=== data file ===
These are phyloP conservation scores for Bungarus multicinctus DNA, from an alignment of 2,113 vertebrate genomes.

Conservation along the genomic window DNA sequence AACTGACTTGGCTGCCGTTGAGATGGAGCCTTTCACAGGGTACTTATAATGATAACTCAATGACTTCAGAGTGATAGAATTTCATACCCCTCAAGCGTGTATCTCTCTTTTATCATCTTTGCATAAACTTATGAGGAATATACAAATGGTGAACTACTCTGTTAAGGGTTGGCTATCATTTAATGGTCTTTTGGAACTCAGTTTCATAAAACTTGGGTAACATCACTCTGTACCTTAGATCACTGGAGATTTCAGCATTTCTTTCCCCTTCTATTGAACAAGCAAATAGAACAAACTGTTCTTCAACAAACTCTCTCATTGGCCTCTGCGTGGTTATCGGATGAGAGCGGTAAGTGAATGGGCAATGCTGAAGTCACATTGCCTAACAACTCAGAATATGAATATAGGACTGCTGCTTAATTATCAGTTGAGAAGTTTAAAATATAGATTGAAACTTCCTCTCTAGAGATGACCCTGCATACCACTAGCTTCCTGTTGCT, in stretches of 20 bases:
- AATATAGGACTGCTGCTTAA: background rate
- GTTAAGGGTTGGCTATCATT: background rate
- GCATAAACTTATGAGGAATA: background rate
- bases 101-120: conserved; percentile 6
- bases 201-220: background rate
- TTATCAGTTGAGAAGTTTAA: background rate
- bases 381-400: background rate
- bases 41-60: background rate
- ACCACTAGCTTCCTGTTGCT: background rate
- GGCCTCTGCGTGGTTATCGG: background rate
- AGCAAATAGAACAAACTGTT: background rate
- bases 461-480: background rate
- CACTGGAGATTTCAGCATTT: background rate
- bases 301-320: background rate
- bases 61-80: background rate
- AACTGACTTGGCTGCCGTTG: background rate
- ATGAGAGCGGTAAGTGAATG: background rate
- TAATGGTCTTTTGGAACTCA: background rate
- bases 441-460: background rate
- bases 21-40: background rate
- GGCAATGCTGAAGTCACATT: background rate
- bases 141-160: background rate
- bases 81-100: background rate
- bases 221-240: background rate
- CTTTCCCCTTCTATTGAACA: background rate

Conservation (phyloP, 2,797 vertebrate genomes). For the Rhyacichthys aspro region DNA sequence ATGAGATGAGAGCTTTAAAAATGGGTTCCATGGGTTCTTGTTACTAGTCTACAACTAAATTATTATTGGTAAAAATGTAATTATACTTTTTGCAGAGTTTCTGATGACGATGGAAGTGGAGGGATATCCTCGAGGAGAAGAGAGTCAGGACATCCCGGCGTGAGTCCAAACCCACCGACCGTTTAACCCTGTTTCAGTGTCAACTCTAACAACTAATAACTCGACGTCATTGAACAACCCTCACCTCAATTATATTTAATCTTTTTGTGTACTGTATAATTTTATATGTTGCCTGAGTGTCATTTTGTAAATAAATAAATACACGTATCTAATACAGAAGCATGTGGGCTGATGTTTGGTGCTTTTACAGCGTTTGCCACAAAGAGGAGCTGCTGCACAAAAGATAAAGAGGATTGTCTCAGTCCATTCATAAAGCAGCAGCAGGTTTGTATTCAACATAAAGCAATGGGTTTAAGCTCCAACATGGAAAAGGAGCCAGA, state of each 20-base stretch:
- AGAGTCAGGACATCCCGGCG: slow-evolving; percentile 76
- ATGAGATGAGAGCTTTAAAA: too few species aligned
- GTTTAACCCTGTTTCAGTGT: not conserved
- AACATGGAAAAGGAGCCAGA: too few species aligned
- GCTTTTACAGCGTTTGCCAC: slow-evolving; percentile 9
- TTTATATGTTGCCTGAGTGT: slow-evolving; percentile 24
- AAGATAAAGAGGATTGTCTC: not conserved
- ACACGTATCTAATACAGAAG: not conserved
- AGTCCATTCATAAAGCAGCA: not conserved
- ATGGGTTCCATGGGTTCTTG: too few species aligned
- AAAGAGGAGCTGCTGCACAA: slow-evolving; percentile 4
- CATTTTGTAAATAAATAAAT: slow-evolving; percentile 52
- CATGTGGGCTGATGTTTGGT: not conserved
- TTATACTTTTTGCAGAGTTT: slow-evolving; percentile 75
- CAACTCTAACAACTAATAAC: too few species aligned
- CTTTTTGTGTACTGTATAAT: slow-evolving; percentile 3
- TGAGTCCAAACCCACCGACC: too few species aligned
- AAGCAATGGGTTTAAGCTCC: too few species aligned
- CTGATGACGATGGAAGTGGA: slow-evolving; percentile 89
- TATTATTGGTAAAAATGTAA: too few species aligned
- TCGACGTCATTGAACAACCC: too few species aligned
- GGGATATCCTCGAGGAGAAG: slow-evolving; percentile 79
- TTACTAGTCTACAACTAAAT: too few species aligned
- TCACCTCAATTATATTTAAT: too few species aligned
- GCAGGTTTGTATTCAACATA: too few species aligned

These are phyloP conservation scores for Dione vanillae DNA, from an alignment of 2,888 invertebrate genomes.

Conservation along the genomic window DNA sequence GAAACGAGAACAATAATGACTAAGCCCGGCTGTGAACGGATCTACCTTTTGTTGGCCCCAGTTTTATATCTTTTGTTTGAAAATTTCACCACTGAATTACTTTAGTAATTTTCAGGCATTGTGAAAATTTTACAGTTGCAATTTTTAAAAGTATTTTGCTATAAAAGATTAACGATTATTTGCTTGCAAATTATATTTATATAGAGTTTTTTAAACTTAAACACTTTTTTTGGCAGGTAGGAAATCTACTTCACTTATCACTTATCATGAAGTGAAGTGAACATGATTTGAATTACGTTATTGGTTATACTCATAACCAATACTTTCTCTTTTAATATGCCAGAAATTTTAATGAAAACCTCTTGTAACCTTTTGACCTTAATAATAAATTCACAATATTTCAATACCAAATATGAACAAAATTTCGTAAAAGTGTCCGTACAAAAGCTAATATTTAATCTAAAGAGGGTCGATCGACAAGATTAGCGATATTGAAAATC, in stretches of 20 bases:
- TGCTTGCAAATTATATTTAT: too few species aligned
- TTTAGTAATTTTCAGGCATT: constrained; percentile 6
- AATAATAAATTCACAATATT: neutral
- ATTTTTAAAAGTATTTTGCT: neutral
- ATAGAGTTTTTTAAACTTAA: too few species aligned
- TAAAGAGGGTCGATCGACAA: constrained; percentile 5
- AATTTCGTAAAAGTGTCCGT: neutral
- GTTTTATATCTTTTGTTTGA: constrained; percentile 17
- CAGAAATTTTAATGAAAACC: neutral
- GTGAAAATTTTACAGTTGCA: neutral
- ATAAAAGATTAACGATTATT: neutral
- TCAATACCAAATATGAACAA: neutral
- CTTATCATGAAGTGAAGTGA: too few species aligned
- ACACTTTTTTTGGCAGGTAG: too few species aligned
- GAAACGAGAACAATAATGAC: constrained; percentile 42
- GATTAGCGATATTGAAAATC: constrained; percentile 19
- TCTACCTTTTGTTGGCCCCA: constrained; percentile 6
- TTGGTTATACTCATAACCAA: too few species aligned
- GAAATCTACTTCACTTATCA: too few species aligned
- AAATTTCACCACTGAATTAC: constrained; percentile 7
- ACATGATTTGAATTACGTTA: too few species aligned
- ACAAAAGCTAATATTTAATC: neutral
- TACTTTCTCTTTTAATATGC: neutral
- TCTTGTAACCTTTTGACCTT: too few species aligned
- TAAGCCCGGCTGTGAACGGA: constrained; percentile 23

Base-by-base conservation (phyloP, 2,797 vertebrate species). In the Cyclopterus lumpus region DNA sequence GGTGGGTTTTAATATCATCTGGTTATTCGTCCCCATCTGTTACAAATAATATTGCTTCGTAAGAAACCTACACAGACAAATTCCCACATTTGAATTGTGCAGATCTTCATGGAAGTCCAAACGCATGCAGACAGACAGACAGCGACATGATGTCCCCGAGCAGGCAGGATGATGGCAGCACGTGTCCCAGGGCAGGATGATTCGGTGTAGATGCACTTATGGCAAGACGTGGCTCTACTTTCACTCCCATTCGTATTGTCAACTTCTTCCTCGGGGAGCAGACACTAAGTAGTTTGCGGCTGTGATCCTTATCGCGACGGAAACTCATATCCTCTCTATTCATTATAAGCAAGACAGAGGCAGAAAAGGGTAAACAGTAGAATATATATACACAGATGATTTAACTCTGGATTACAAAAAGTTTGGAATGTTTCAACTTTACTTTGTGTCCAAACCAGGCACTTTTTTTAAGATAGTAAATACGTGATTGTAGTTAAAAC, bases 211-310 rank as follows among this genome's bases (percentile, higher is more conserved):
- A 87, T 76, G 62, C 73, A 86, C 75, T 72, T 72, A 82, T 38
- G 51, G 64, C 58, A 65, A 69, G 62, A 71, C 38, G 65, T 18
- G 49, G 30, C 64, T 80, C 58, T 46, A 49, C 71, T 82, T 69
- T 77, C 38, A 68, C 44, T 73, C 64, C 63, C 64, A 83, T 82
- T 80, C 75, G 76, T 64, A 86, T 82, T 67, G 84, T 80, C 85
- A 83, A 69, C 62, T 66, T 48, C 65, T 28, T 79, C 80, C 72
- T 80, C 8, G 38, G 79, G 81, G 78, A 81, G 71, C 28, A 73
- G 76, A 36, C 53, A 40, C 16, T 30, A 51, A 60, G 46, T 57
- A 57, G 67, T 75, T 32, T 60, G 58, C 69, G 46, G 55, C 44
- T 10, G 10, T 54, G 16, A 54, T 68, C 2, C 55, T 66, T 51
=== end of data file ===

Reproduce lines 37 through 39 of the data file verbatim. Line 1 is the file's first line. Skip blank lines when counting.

- AGTCCATTCATAAAGCAGCA: not conserved
- ATGGGTTCCATGGGTTCTTG: too few species aligned
- AAAGAGGAGCTGCTGCACAA: slow-evolving; percentile 4